The Namibian Competition Commission (NaCC) has launched an inquiry into the Franchise industry to uncover growth and development prospects, empowerment and competition concerns that may be present in the sector.
The Villager has learnt that the inquiry is aimed at developing a Sector Development Policy Paper for the Franchise sector to ensure that appropriate regulatory approach and reforms are considered for it. Confirming the inquiry is NaCC’s Director of Economics & Sector Research Dr. Michael Humavindu said they have already started the inquiry and they are doing first stage data-collection to build the policy proposals for the sector. Dr. Hamavindu highlighted the importance of the inquiry saying the current franchise industry is preventing indigenous Namibians from owning similar businesses.
“The Franchise sector is a major component of the overall Service Sector in the economy. It provides a viable avenue for empowerment, skills development and transfer and SME growth and development. “However the current situation has various constraints that hampers the country’s ability to optimise on these benefits. For example, the issue of access to master franchises hampers indigenous Namibians to have full ownership of such business opportunities. We need to interrogate these various constraints and proffer possible policy solutions that the government could consider adopting,” he said.
He said the Commission aims to develop a policy document that could be considered for overall national policy framework for the franchise sector.
“Given the current institutional rigidities and opacity surrounding the operations of the sector whilst the possible benefits for Namibians are so apparent, the Commission is optimistic that the work could help advanced the right reforms for the sector,” he said.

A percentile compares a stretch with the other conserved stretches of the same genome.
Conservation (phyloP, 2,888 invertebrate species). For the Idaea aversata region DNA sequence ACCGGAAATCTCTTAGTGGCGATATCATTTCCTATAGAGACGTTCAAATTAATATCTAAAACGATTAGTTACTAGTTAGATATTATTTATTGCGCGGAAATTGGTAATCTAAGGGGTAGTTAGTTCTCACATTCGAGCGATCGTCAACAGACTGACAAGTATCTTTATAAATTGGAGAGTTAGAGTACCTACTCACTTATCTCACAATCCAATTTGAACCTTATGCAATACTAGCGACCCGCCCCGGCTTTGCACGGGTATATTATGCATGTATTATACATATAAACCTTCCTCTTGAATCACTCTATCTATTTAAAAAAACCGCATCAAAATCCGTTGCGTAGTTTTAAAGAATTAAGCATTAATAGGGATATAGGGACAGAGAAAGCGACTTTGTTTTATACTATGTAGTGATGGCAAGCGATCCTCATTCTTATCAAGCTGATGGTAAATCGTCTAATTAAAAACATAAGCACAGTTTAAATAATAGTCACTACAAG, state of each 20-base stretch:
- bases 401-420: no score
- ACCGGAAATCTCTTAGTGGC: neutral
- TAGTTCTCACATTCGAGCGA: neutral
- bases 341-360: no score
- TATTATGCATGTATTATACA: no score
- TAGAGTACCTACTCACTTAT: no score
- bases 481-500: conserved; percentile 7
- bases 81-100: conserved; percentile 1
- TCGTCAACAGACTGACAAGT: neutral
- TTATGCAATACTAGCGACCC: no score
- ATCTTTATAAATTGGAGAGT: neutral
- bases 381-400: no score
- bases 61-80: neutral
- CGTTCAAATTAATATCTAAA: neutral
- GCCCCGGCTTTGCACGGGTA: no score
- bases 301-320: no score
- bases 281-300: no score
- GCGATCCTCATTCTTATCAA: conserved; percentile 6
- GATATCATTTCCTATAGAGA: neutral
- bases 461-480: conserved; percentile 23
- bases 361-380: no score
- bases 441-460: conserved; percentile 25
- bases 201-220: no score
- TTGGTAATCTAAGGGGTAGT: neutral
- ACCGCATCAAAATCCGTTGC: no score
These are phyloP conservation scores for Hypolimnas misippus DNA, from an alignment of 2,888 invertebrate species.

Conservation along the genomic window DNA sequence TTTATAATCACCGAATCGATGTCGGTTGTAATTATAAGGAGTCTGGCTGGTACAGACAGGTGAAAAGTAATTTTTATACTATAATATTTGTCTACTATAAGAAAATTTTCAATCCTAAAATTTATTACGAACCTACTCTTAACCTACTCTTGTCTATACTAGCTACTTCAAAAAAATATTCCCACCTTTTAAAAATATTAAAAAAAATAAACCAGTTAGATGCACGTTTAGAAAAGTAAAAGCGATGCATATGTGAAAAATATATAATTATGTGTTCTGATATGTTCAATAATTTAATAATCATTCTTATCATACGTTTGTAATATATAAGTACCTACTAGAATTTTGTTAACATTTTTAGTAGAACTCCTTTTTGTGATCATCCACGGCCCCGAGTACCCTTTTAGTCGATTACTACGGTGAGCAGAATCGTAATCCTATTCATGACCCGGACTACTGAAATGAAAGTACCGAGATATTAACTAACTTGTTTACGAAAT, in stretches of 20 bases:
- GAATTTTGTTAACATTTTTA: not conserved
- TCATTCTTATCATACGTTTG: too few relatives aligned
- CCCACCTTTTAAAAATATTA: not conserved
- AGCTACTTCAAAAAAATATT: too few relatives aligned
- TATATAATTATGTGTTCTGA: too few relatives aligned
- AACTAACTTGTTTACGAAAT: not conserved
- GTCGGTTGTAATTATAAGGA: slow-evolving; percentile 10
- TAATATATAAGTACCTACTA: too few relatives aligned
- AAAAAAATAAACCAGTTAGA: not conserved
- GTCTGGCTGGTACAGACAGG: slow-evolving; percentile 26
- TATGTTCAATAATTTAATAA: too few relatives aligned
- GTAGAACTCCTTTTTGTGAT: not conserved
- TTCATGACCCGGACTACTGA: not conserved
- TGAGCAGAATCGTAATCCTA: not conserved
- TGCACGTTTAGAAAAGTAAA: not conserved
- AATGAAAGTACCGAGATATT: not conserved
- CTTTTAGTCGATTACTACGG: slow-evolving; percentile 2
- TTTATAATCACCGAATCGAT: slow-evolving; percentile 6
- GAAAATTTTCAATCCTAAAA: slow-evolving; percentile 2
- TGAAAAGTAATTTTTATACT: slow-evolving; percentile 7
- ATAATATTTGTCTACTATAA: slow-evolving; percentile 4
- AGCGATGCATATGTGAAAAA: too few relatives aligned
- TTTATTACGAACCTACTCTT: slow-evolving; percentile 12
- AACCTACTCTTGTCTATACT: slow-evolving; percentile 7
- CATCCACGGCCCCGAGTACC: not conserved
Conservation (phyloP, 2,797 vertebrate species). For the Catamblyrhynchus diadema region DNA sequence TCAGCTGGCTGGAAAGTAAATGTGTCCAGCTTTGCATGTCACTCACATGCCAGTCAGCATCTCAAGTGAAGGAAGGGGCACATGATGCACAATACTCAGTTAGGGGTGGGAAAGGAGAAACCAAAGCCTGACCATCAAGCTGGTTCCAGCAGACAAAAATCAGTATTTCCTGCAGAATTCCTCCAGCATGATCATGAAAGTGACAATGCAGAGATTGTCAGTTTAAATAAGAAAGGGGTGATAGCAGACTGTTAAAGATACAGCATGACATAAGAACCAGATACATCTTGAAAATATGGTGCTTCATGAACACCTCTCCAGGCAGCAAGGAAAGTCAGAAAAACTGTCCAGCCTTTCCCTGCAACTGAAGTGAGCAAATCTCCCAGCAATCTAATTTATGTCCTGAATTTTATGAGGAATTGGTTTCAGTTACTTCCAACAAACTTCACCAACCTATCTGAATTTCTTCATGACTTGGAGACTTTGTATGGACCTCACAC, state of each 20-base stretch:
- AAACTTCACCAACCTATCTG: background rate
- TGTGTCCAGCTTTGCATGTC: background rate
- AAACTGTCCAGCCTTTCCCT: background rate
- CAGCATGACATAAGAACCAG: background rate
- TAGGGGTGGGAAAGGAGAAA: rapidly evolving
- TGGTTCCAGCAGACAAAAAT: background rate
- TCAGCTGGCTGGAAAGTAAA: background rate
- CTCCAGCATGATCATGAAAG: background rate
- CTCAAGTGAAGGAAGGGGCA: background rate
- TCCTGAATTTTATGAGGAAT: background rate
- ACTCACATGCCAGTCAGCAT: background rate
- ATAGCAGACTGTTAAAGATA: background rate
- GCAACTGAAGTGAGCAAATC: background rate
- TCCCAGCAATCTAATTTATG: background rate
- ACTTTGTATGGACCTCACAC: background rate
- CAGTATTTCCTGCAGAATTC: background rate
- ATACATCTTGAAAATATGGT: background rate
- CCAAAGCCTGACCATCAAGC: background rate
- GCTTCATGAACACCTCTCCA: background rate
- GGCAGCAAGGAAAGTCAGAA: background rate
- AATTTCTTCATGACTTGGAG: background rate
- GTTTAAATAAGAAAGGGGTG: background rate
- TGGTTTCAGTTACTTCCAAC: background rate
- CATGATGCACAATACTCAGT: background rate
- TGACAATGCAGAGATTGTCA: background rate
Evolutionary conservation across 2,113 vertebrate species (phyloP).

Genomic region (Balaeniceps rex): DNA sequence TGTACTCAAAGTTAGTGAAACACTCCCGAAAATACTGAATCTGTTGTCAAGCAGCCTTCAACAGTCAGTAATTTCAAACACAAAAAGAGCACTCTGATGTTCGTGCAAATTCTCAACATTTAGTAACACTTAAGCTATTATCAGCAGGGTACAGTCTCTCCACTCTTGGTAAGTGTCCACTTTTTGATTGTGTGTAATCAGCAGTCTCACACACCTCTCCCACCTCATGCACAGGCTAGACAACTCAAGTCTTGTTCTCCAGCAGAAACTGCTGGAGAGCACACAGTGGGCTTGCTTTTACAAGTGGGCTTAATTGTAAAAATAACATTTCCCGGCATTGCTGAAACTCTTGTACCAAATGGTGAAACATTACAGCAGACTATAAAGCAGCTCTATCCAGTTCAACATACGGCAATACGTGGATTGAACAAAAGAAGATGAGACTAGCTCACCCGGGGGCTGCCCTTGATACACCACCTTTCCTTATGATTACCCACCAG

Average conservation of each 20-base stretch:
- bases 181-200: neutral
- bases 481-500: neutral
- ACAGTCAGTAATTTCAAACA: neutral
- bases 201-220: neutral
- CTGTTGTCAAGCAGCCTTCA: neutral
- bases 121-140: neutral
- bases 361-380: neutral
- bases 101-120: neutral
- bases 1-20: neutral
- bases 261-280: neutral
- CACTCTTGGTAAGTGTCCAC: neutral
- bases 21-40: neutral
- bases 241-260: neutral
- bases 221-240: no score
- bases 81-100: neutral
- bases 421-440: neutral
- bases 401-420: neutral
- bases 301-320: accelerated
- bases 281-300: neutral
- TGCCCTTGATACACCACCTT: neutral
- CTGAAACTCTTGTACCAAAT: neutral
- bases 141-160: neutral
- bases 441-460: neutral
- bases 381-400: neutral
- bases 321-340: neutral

He added that, “Since the sector is marred by data opacity, the public is welcomed to approach the NaCC with further insights or data where feasible as to the workings of the industry. The Economics and Sector Research Division in the Commission is the focal point for the work”.
The inquiry is supported by the Ministry of Trade and Dr Humavindu confirmed that the Commission has received some financial resources to complete the work. The Minister of Trade and Industry, Calle Schlettwein said the purpose of the inquiry is to find out unwanted practices in the franchising industry.
“We give a lot of support to NaCC because they are under the Ministry we also fund them and with this inquiry we just want to make sure that the franchises are not introducing the element or prices that are harmful to the public. Franchise is a big business and we have many in Namibia that’s why we are looking into the business of creating a legal framework for franchises.
NaCC will use this inquiry to decide whether to come up with a legal framework or not. As the Ministry we are confident that NaCC will do a great job because they have reasonable capacity to do investigation. Obviously we are going to consult businesses and we have umbrella bodies that we are working with such as Namibia Chamber of Commerce & Industry, Namibian Manufacturers Association (NMA), Team Namibia among others,” he said.
Dr Humavindu said Franchisees, like any other undertakings are expected to comply with Part 1 and 2 of Chapter 3 of the Competition Act, unless exempted in accordance with the provision of Part 3 of that same Chapter of the Act. “Undertakings are expected not to contravene the law by engaging in anti-competitive conducts. Should information of anticompetitive conduct come to the NaCC’s attention, involved parties will be investigated and sanctioned in accordance with the Act,” he said.
He added that, “Generally any conduct that restricts competition in any market is prohibited. In order for the NaCC to be able to tell whether the alleged conduct is acceptable or not, an investigation has to be carried out to ascertain the object or effect the alleged clause has on any market”.
Apart from the inquiry The Villager also learnt that the Commission is also part of the team spearheaded by the Namibia Trade Forum, which is tasked to develop a Retail Charter for Namibia, one of the objectives being the Support of local sourcing and assistance with the promotion, marketing and distribution of Namibian produce and manufactured goods; support for domestic value chain and supplier development support for regional value chain development.